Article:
Syntax-directed translation

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In computer programming, Syntax-directed translation (SDT) is a method of translating a string into a sequence of actions by attaching one such action to each rule of a grammar.[1] Thus, parsing a string of the grammar produces a sequence of rule applications. SDT provides a simple way to attach semantics to any such syntax.

Overview[edit]

Syntax-directed translation fundamentally works by adding actions to the productions in a context-free grammar. Actions are steps or procedures that will be carried out when that production is used in a derivation. By convention, we place curly braces around actions; if braces are needed as grammar symbols, then we quote them. A grammar specification embedded with actions to be performed is called a syntax-directed translation scheme[2] (sometimes simply called a 'translation scheme'.)

Each symbol in the grammar can have an attribute, which is a value that is to be associated with the symbol. Common attributes could include a variable type, the value of an expression, etc. Given a symbol X, with an attribute t, that attribute is referred to as X.t

Thus, given actions and attributes, the grammar can be used for translating strings from its language by applying the actions and carrying information through each symbol's attribute.

Implementation[edit]

Any SDT can be implemented by first building a parse tree and then performing the actions in a left-to-right depth-first order; that is, during a preorder traversal.

Typically, SDT's are implemented during parsing, without building a parse tree. SDT's can be used to important classes of SDD's:

1. The underlying grammar is LR-parsable, and the SDD is S-attributed.

2. The underlying grammar is LL-parsable, and the SDD is L-attributed.

In both these cases, the semantic rules in an SDD can be converted into an SDT with actions that are executed at the right time. During parsing, an action in a production body is executed as soon as all the grammar symbols to the left of the action have been matched.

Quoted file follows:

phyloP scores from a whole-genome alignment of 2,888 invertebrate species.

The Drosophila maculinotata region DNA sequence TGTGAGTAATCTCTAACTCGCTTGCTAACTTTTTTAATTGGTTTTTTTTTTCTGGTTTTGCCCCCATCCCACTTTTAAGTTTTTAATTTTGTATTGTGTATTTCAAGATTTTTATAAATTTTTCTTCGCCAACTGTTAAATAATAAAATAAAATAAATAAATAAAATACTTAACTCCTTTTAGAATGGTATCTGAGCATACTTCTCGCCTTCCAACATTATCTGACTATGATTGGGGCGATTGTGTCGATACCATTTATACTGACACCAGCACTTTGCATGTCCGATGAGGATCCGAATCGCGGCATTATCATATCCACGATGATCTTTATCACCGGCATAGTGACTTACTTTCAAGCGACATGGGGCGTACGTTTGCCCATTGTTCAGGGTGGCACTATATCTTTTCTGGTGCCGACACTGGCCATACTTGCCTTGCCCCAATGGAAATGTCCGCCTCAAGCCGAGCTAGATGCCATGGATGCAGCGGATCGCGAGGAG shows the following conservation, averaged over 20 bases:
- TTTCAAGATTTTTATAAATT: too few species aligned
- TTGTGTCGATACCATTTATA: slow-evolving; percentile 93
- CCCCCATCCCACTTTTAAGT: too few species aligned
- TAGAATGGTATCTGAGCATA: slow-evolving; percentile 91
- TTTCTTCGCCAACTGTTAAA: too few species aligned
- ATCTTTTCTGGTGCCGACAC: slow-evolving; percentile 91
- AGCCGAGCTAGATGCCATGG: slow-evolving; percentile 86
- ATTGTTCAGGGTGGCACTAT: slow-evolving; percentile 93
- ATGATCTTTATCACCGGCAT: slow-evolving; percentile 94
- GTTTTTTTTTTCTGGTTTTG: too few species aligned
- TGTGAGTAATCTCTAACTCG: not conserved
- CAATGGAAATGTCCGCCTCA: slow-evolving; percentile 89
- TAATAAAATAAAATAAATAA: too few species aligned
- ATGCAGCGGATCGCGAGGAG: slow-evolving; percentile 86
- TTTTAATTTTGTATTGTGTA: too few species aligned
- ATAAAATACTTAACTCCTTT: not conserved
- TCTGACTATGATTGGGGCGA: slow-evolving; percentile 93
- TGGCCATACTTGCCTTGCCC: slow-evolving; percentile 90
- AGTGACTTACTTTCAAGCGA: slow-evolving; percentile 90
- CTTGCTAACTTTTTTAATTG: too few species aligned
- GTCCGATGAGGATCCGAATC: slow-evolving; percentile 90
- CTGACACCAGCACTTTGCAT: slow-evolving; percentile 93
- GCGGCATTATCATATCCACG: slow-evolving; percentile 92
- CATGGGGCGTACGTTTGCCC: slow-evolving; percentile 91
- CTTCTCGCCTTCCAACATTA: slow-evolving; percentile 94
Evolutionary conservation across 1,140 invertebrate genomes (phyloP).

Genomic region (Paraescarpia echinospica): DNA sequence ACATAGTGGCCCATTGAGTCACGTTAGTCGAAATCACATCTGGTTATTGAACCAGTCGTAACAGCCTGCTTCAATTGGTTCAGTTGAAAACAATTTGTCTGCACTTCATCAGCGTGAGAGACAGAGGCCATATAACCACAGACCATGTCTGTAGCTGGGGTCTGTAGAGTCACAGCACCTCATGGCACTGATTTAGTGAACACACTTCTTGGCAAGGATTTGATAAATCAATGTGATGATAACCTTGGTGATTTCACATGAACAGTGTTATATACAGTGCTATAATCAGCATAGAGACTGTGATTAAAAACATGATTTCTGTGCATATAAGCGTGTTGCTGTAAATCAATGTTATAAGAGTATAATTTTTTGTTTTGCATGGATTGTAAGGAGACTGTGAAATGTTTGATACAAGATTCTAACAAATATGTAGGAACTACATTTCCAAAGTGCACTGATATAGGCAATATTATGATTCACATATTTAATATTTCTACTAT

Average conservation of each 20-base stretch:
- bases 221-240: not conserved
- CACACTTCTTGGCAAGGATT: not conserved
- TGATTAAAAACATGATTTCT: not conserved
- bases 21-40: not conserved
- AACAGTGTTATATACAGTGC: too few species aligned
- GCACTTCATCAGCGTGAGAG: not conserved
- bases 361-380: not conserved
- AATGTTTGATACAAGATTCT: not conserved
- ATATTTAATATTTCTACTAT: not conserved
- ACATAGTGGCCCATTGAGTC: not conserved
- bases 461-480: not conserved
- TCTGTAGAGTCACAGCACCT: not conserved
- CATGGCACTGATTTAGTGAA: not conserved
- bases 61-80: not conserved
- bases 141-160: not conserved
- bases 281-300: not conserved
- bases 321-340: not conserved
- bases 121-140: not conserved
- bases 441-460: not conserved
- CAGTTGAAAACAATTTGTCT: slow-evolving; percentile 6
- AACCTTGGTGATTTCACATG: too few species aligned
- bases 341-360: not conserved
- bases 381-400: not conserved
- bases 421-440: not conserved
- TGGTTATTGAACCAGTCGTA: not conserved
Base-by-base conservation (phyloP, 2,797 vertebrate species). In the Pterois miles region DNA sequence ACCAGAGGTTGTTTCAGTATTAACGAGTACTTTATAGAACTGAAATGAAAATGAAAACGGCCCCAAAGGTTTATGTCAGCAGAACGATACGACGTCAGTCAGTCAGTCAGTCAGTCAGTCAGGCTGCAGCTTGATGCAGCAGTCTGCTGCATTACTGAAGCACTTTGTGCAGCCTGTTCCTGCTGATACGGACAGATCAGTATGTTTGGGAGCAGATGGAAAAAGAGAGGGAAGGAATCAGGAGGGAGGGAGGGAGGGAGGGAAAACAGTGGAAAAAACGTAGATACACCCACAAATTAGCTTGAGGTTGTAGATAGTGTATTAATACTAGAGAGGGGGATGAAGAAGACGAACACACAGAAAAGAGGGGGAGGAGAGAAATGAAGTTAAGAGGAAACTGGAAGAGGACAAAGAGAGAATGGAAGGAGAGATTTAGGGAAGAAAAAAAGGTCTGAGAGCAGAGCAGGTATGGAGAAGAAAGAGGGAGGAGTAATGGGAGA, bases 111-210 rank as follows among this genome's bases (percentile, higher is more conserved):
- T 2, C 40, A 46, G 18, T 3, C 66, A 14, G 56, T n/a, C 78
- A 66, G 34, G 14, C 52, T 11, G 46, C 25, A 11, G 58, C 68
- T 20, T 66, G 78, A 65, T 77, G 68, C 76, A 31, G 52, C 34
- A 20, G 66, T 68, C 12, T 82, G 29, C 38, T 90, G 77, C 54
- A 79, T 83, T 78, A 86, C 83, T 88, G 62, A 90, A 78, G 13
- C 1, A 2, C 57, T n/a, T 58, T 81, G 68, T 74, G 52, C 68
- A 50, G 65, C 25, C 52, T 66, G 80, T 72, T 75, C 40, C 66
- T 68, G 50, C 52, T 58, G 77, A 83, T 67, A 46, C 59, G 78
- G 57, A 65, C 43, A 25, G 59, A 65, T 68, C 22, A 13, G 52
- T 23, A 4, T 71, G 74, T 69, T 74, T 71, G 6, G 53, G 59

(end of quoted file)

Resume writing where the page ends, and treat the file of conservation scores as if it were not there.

SDT's that can be implemented during parsing can be characterized by introducing distinct marker nonterminals in place of each embedded action; each marker M has only one production, M→ε. If the grammar with marker non-terminals can be parsed by a given method, then the SDT can be implemented during parsing.[3]

Postfix Translation Schemes[edit]

By far the simplest SDD implementation occurs when we parse the grammar bottom-up and the SDD is S-attributed. In that case, we can construct an SDT in which each action is placed at the end of the production and is executed along with the reduction of the body to the head of that production. SDT's with all actions at the right ends of the production bodies are called postfix SDT's.

See also[edit]

References[edit]

  1. ^ Gurari, Eitan M. "Syntax-Directed Translation Schemes (SDTS's)." Web. 23 Sept. 2010. <http://www.cse.ohio-state.edu/~gurari/course/cse756/cse756su33.xht>.
  2. ^ Aho, Alfred V. Compilers: Principles, Techniques, & Tools. Boston: Pearson/Addison Wesley, 2007. Print.
  3. ^ Aho, Alfred V. Compilers: Principles, Techniques, & Tools. Boston: Pearson/Addison Wesley, 2007. Print.